Jimmy Page was already displaying promise as a musician at an early age before he rose to prominence as the master axman of the storied Led Zeppelin. He participated in a BBC talent competition, but when asked what he wanted to be when he grew up, he provided an unexpected response.
He said that he wanted to be a scientist and find a cure for cancer. He didn’t find the cure for cancer but was a game-changer in the rock world. He influenced countless musicians and changed the course of rock history. Page’s innovative use of distortion, feedback, and other effects revolutionized the sound of the electric guitar.
Later on, he stated that moment was, “very embarrassing. When you’ve had a whole lifetime full of music. There are certain things that sort of come up and haunt you, and that is one of them… but it’s got a charm about it.” This happened all the way back in 1958.
Born on January 9, 1944, in Heston, England, Page was introduced to music at an early age. He began playing the guitar at the age of 12 and was influenced by rock and roll pioneers such as Elvis Presley and Buddy Holly.
The guitarist started out in London as a studio session player. But Page wasn’t just any session musician; he was among the best in the field and one of London’s most sought-after session guitarists, along with Big Jim Sullivan. In 1966, Page joined the Yardbirds, a popular blues-rock band. He played bass for a short time before switching to lead guitar. Page’s innovative guitar work helped to define the band’s sound and set them apart from other groups of the era. However, the Yardbirds disbanded in 1968, and Page decided to form his own band, which eventually became Led Zeppelin.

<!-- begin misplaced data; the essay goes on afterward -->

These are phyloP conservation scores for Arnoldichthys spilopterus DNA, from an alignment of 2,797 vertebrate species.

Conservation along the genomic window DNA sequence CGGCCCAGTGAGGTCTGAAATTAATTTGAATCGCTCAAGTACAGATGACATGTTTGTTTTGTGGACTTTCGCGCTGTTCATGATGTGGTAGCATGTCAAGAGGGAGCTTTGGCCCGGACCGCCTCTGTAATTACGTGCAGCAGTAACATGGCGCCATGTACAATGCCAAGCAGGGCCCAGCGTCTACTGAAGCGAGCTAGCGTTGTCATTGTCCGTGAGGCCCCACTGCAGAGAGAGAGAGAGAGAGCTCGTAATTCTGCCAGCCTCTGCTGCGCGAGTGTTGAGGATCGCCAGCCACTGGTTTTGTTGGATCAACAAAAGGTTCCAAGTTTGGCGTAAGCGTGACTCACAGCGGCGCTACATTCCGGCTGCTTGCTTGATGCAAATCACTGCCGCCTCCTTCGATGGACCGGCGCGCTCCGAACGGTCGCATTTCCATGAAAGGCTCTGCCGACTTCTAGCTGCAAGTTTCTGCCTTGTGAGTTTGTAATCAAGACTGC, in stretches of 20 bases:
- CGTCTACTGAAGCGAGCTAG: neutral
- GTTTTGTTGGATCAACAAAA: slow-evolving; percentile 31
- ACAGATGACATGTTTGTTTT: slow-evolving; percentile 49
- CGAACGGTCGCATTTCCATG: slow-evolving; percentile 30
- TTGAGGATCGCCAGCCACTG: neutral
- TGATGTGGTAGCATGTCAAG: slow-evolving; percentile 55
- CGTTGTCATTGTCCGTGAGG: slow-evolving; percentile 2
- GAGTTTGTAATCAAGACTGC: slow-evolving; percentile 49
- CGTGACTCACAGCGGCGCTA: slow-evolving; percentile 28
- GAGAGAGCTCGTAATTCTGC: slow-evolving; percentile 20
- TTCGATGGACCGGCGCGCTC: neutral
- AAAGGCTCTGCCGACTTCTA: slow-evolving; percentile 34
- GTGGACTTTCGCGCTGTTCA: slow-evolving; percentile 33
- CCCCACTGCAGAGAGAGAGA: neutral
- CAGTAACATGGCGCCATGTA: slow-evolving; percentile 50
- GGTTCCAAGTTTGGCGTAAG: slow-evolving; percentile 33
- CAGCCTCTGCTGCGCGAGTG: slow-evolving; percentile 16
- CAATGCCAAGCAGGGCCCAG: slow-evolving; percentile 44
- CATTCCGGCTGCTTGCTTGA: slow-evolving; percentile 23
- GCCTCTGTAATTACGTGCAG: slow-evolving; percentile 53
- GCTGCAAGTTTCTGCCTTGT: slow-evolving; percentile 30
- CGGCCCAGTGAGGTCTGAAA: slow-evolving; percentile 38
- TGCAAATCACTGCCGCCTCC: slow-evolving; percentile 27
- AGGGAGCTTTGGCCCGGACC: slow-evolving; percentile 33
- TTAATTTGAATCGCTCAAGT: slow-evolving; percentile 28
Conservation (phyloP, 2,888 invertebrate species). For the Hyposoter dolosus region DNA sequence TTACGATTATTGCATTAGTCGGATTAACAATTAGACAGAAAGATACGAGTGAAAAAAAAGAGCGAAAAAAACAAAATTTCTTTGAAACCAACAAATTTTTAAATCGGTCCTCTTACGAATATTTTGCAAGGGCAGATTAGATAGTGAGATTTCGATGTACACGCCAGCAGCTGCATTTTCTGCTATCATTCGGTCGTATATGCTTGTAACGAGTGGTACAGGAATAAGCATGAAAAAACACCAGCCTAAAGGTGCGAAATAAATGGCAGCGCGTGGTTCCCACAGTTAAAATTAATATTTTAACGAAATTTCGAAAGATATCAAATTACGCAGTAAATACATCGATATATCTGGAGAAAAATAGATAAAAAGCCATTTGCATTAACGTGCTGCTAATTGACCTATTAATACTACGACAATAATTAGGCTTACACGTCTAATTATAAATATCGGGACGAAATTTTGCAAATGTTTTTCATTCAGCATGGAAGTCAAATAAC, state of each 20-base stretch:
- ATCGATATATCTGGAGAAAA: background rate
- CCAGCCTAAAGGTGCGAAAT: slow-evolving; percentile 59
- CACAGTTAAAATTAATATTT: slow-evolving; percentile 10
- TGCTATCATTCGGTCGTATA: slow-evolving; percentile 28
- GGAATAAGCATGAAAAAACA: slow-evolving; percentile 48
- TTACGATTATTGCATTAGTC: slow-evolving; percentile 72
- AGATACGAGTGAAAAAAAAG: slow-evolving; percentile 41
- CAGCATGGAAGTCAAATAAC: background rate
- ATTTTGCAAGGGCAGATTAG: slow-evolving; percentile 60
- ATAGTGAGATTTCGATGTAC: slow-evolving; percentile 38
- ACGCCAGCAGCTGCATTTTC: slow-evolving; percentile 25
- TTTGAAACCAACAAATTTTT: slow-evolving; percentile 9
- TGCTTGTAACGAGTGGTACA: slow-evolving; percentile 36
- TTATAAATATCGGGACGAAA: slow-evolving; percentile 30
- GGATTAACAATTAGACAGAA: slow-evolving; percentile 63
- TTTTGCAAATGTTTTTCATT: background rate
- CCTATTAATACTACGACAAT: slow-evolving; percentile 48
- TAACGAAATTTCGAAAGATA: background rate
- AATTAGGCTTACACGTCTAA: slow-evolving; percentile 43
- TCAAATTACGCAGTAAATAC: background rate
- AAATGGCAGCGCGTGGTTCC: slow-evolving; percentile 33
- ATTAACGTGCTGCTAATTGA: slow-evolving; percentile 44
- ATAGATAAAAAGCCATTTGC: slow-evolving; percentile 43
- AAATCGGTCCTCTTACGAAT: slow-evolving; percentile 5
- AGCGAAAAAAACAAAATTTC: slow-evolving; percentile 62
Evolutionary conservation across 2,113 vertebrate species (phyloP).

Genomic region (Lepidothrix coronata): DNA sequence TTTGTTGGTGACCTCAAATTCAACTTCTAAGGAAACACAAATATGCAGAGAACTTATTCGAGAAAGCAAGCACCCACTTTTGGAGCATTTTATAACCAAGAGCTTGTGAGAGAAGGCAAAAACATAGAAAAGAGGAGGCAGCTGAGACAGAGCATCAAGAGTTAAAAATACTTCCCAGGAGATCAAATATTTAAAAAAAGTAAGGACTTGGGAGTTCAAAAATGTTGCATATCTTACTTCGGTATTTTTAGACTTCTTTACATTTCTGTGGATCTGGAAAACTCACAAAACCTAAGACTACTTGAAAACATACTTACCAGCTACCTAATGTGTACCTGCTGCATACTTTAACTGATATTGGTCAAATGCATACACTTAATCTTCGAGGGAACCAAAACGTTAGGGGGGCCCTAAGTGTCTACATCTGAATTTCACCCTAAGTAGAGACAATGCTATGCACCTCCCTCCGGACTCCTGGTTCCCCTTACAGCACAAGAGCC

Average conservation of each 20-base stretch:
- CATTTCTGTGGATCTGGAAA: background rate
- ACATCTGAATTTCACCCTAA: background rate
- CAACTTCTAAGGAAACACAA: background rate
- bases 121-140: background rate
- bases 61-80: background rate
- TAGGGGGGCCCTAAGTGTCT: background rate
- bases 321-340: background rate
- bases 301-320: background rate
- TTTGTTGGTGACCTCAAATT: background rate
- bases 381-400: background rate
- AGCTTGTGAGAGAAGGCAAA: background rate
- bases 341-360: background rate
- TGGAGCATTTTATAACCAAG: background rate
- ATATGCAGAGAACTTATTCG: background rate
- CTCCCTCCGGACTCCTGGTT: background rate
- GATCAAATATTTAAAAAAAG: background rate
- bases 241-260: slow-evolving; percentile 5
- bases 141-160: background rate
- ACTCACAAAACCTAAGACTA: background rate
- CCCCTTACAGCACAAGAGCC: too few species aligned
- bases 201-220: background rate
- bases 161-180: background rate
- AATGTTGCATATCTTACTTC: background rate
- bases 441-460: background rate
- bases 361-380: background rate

Being a pioneer in the blue and hard rock scene since the 1960s, the English guitarist, songwriter, and record producer is now regarded as one of the greatest and most important guitarists of all time.